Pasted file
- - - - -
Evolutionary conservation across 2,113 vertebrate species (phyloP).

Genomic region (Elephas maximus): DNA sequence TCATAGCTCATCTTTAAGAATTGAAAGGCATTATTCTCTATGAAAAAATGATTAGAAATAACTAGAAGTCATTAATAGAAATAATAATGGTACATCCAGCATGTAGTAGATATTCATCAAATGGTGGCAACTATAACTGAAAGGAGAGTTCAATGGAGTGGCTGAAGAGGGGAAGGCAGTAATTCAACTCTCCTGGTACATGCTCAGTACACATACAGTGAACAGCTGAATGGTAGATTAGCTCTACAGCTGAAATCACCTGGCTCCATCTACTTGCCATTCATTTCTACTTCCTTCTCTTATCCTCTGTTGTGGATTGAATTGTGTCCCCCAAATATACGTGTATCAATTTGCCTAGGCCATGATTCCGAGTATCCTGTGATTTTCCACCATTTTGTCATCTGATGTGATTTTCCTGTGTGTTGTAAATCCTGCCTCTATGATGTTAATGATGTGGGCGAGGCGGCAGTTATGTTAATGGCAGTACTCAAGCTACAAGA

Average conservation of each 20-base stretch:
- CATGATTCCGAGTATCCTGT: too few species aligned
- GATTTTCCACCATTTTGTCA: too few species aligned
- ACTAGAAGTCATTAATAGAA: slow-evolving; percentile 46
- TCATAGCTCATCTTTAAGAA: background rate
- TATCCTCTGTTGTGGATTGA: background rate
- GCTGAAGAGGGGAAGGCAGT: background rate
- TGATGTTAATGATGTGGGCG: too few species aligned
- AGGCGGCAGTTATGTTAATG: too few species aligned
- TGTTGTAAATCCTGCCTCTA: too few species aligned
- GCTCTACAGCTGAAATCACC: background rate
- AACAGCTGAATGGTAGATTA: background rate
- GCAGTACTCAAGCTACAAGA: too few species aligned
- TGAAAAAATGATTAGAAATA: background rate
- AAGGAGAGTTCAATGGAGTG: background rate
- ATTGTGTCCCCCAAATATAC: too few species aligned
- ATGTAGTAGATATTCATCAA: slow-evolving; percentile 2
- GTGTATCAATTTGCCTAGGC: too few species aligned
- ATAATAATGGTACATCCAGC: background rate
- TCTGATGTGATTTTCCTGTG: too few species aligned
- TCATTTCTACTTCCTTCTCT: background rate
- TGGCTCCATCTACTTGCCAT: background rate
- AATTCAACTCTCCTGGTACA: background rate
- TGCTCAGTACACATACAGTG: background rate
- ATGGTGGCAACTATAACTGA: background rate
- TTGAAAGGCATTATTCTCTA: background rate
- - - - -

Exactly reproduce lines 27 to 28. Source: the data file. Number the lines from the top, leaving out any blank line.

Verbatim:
- ATGGTGGCAACTATAACTGA: background rate
- TTGAAAGGCATTATTCTCTA: background rate